The Gothic Novel

Course guide for ENGL 388 Literature and Film


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Glenn Koelling

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Subjects: English

Library Resources

Selected Books on the Gothic: Annotated Bibliography

Adapted from the Graduate Program at the University of Virginia 


Selected Articles on the Gothic: Annotated Bibliography

Adapted from the Graduate Program at the University of Virginia 

Bernstein, Stephen. "Form and Ideology in the Gothic Novel." Essays in Literature 18 (1991): 151-65.
A materialist critique that uses Althusser and Foucault to read the Gothic novels as reproducing an ultimately conservative an anti-individualist ideology.

Blondel, Jacques. "On 'Metaphysical Prisons.'" Durham University Journal 32 (1971): 133-8.
Discusses literal and figurative imprisonment as recurrent themes in art and literature. Historicist approach.

Byrd, Max. "The Madhouse, the Whorehouse, and the Convent." Partisan Review 44 (1977): 268-78.
Describes madhouse, whorehouse and convent as largely equivalent structures that represent a metaphoric reigning in of unreason and human desire.

Foust, R.E. "Monstrous Image: Theory of Fantasy Antagonists." Genre 13 (1980): 441-53.
Uses theories of the uncanny to discuss the monstrous doubling in Frankenstein and Grendel. Psychoanalytic approach.

Freud, Sigmund. "The Uncanny." The Standard Edition of the Complete Psychological Works of Sigmund Freud. Ed. & trs. James Strachey. Vol. XVII. London: Hogarth, 1953, pp. 219-252.
Describes the uncanny experience in terms of doubling, death, and uncertainty about the distinction between reality and unreality. Treats the uncanny as both a psychological and a literary phenomenon.

Holland, Norman, and Leona Sherman. "Gothic Possibilities." New Literary History 8 (1977): 278-94.
The authors explore reader-response to the Gothic by discussing their own mental associations with Gothic symbols like the castle and the vulnerable heroine. Psychoanalytic approach.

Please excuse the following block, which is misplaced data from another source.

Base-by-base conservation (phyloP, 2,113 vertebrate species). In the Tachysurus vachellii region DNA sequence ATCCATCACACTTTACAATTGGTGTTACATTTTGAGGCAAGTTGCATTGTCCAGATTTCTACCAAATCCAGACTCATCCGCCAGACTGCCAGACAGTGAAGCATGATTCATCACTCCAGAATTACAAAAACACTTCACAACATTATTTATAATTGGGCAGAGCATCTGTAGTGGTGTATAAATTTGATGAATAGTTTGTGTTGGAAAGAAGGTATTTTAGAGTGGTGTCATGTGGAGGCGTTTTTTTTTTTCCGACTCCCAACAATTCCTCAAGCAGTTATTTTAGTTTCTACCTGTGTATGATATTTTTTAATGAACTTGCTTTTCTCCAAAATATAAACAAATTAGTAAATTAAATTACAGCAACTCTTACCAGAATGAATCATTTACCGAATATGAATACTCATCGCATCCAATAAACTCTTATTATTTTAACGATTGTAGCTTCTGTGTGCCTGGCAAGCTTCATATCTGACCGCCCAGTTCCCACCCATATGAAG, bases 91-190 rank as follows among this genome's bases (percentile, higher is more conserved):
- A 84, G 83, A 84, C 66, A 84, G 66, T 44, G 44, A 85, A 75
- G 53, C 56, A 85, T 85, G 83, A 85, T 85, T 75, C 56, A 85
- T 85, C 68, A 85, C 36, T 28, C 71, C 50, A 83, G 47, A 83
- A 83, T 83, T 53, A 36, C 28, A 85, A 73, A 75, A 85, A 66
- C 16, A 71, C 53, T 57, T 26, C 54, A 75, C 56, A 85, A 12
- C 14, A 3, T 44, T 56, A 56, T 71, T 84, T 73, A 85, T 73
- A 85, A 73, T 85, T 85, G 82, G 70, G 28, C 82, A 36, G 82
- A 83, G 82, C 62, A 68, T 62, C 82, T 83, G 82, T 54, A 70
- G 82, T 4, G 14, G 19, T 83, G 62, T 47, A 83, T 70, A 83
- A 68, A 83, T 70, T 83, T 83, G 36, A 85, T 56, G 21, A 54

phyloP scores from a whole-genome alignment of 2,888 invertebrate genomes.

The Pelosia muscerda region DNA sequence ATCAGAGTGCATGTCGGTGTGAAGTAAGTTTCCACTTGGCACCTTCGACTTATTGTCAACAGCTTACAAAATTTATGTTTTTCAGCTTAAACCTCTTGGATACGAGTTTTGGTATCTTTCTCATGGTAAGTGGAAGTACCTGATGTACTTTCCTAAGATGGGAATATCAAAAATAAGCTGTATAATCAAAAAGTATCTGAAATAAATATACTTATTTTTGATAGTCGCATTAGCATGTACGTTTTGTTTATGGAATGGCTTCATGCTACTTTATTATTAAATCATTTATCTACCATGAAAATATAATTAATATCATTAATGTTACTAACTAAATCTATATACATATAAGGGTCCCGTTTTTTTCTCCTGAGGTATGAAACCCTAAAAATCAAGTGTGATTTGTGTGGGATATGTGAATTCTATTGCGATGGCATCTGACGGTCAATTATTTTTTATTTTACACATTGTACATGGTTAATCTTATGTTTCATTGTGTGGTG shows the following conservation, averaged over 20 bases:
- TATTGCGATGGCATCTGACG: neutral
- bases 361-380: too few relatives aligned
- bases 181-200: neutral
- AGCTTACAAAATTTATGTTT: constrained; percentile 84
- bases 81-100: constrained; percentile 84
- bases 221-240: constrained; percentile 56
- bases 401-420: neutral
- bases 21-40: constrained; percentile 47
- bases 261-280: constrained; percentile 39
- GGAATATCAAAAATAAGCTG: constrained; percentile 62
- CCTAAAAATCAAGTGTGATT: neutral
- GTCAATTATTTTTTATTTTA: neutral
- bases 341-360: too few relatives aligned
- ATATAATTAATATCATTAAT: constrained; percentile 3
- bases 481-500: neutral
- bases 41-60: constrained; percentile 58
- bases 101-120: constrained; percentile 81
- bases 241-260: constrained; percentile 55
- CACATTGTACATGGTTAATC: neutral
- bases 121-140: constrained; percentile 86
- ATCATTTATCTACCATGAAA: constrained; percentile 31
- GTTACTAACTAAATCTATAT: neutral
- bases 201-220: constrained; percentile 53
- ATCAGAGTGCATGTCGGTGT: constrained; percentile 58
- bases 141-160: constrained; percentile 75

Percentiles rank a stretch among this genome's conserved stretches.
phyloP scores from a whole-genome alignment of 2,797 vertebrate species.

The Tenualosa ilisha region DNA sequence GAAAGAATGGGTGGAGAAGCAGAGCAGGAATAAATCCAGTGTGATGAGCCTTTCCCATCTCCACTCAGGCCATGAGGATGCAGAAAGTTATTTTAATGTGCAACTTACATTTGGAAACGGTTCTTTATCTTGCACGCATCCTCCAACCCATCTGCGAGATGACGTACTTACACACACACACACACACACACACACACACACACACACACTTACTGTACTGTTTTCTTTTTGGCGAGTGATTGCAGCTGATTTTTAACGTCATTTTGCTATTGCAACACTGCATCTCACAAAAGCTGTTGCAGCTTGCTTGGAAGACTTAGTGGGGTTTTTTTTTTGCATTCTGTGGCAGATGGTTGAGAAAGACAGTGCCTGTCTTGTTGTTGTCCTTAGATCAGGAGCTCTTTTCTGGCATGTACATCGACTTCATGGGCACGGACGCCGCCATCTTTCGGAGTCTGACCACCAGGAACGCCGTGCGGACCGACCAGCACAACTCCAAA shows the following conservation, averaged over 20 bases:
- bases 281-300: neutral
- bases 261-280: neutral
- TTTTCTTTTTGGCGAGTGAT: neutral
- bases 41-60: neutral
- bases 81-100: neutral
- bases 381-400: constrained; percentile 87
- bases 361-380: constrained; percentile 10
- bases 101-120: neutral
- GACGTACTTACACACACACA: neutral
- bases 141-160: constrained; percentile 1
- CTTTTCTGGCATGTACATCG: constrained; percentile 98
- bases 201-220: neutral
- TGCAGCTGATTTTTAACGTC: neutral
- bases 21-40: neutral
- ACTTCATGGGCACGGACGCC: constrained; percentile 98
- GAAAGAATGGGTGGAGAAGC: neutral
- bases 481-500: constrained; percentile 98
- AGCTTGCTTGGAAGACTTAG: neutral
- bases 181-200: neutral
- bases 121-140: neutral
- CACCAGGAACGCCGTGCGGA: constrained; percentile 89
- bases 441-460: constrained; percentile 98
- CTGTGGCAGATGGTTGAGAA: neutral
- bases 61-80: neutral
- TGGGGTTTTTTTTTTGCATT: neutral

Lyndenberg, Robin. "Gothic Architecture and Fiction: A Survey of Critical Responses." The Centennial Review 22 (1978): 95-109.
Compares critical responses to Gothic architecture and fiction.

Ozolins, Aija. "Dreams and Doctrines: Dual Strands in Frankenstein." Science-Fiction Studies 2 (1975): 103-10.
Describes Frankenstein as simultaneously supernatural and didatic. Discusses dreams (both Mary Shelley's and Victor Frankenstein's) and the doppelganger theme.

Paulson, Ronald. "Gothic Fiction and the French Revolution." ELH 48 (1981): 532-54.
Analyzes the influence of the Terror within the major "horror-Gothic" novels. Historicist approach.

Sedgwick, Eve Kosofsky. "The Character in the Veil: Imagery of the Surface in the Gothic Novel." Publication of the Modern Language Association vol. 96:2 (1981): 255-270.
Refutes the widely held notion that sexuality in the Gothic is submerged; suggests that many overtly sexual tropes are manifested in surfaces, not depths.

Voller, Jack G. "Todorov among the Gothics: Structuring the Supernatural Moment." Contours of the Fantastic: Selected Essays from the Eighth International Conference on the Fantastic in the Arts. Ed. Michele K. Langford. New York: Greenwood, 1994. 197-206.
Examines and revises Todorov's structural approach to the Gothic.


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